There was no surprise the government’s car scrappage scheme was oversubscribed tenfold, with more than 3,000 motorists jumping at the opportunity for a state grant to replace their old banger with an eco-friendlier vehicle.
The first phase of the €15 mln incentive scheme is followed by a ‘generous’ €30 mln scheme encouraging people to opt for an electric car, with a January 3 deadline to submit.
This plan hopes to attract 1,375 applications and includes a €1,000 scrappage bonus if linked to purchasing a new electric or hybrid vehicle with a €9,000 grant or €4,000 for a used car.
The aim is to reduce greenhouse gas emissions by at least 40%, with Cyprus setting a target to register 36,000 electric vehicles by the end of 2030, or 25% of all new vehicles by that year, raising this percentage to 100% by 2035.
No doubt, this is a generous scheme, albeit delayed with a limited budget.
It could have been bigger if the government truly believed in fast-tracking the transformation to a green motor society.
Some of the conditions suggest that the plan is not ambitious enough, judging from the maxim emission levels, with little consideration to the fact that to plug in the new EV, consumers will be paying out of their nose when they see their monthly electricity bill.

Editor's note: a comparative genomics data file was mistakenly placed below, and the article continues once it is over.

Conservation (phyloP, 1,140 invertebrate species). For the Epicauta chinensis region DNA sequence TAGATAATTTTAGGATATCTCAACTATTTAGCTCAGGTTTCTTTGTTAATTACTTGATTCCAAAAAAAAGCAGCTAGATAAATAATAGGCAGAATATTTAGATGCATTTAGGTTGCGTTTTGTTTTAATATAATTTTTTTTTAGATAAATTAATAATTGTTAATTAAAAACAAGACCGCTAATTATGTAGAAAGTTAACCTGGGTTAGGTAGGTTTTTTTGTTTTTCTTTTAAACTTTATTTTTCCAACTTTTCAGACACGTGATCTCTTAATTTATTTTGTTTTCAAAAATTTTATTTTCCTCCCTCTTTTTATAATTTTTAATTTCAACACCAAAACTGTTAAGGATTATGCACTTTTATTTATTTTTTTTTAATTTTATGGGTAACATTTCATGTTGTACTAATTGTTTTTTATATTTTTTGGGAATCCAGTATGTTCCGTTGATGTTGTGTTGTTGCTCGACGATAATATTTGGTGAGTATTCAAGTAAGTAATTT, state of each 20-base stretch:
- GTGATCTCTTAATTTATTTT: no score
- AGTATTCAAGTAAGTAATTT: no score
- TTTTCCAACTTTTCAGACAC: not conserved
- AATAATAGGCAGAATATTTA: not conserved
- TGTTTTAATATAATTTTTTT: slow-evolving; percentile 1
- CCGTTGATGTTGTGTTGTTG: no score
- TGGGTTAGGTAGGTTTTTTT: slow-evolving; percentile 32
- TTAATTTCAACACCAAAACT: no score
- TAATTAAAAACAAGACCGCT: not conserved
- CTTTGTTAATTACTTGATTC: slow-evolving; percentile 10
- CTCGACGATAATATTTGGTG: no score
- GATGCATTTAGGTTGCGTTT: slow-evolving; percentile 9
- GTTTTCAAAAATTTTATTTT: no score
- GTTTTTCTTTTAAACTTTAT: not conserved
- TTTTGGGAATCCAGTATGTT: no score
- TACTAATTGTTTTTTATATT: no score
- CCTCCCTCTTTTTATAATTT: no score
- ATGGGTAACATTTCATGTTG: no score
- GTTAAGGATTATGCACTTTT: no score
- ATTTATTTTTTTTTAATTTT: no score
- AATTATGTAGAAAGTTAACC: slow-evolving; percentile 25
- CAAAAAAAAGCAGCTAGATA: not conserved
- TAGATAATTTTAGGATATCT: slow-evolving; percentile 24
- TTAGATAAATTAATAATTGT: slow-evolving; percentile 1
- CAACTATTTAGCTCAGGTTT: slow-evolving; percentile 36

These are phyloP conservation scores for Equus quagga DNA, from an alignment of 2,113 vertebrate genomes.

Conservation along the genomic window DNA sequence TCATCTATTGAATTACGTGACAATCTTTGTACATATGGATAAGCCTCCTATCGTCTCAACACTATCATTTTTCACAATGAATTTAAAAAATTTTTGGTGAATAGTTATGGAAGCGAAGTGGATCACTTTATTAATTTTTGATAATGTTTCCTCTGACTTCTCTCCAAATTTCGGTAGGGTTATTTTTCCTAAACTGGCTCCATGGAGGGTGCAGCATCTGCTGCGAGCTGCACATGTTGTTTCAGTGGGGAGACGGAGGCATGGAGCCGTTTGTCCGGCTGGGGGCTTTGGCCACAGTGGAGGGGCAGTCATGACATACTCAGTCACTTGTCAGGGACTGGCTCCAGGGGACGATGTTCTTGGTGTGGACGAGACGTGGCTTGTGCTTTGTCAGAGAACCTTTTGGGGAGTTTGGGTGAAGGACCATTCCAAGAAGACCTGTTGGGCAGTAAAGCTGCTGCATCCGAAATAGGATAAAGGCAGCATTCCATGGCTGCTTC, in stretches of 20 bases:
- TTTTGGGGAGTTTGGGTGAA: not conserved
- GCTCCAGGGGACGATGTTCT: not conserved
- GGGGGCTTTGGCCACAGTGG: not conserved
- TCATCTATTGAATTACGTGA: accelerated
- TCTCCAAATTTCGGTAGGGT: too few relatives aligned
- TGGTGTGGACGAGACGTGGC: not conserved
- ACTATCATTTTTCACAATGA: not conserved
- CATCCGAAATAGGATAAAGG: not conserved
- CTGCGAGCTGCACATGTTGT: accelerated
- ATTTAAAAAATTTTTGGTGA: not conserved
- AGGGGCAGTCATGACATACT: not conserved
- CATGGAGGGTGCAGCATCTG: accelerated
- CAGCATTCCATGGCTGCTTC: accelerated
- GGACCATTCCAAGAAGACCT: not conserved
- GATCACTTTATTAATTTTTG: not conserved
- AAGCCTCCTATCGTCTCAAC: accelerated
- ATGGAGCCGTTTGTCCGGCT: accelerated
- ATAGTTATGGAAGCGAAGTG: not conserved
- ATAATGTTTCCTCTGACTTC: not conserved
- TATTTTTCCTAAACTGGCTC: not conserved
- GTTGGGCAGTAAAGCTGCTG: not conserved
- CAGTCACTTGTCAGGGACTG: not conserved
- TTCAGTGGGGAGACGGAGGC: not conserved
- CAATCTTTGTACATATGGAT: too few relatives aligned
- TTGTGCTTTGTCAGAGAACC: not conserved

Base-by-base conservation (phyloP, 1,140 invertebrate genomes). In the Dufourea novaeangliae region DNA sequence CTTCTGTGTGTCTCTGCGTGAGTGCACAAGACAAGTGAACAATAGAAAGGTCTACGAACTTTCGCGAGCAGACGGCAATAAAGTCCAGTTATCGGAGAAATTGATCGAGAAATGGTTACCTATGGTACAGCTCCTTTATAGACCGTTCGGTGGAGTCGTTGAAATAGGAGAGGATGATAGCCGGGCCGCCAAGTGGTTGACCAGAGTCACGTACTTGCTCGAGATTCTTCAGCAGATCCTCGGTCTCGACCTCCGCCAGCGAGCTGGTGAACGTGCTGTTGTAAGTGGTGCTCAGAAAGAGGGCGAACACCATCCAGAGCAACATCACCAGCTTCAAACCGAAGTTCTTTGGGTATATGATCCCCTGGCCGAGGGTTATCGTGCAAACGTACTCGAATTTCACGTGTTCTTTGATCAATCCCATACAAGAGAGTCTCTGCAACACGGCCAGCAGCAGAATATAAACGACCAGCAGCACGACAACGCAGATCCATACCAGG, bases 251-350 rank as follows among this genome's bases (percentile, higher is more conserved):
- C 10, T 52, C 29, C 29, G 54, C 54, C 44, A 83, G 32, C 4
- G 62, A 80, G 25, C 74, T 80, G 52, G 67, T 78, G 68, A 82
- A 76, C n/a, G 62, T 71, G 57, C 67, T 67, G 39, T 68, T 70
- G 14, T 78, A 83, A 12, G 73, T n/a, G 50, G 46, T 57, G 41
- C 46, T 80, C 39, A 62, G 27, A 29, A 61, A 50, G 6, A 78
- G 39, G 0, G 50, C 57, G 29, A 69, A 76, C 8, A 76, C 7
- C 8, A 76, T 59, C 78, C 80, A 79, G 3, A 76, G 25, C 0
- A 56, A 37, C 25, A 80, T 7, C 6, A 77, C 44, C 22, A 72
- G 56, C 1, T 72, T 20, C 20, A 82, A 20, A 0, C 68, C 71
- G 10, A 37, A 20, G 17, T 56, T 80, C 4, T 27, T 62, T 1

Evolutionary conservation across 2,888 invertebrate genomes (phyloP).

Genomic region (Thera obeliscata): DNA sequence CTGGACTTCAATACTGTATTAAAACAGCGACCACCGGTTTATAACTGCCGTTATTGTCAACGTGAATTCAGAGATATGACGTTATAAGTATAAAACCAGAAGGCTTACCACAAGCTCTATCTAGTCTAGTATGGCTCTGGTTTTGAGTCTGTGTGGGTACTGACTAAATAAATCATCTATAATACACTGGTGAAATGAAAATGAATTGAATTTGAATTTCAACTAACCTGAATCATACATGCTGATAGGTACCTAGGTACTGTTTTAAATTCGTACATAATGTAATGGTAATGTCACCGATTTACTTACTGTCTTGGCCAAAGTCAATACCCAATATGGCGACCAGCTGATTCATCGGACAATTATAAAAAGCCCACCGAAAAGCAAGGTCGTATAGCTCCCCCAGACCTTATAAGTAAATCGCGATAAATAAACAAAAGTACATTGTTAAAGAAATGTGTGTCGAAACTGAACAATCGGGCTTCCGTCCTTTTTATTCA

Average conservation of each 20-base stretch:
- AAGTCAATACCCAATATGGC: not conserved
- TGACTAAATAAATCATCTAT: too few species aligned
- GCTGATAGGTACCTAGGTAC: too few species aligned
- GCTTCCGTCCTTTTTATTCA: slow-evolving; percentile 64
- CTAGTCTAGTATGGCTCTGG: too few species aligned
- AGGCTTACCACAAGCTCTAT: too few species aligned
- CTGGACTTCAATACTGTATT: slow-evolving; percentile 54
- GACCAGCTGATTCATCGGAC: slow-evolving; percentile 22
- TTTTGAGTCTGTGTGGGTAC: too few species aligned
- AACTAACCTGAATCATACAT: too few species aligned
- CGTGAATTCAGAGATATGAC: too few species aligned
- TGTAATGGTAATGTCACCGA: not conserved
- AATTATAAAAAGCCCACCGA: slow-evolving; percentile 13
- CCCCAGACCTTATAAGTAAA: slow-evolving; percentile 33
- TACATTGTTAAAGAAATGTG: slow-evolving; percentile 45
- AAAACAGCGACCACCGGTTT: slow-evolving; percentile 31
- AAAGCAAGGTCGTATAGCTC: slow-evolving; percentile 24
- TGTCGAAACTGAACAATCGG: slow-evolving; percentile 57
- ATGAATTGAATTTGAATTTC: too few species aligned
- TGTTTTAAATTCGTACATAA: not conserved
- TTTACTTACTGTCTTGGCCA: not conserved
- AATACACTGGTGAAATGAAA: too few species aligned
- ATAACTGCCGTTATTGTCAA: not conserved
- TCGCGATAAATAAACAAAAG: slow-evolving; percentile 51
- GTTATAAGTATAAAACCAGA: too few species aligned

On the other hand, before introducing the scheme, the government should have considered the higher emission levels to produce more electricity, while charging points have increased to 33 islandwide.
Cyprus continues to pay carbon emission fines because of the inexcusable delay to import natural gas to fire up the state and private power stations, and consumers are footing the bill.
Had we had cheap, natgas fueled power production, with a bigger contribution of solar in the energy mix, buying an EV would have been more affordable in the medium to long run, encouraging fleets of taxis and buses to convert to clean energy.
However, this is planned for 2022, with fingers crossed that we have no further delays.
Fortunately, cheaper electricity will also be imported once the twin interconnectors from Egypt and Israel hook up with the Cyprus system, and subsequently with the Crete and then European grids, by which time the state should decide if it wants to go all-electric, by installing many more charging points and building better infrastructure to support this development.
Perhaps, politicians want to ‘spearhead’ such a green campaign once the runup to the presidential elections gets fully underway.
For now, new and used car importers will be making a killing, with the low-income motorist remaining a major emissions consumer due to unaffordable electric vehicles.
Time to get that bicycle out of the shed…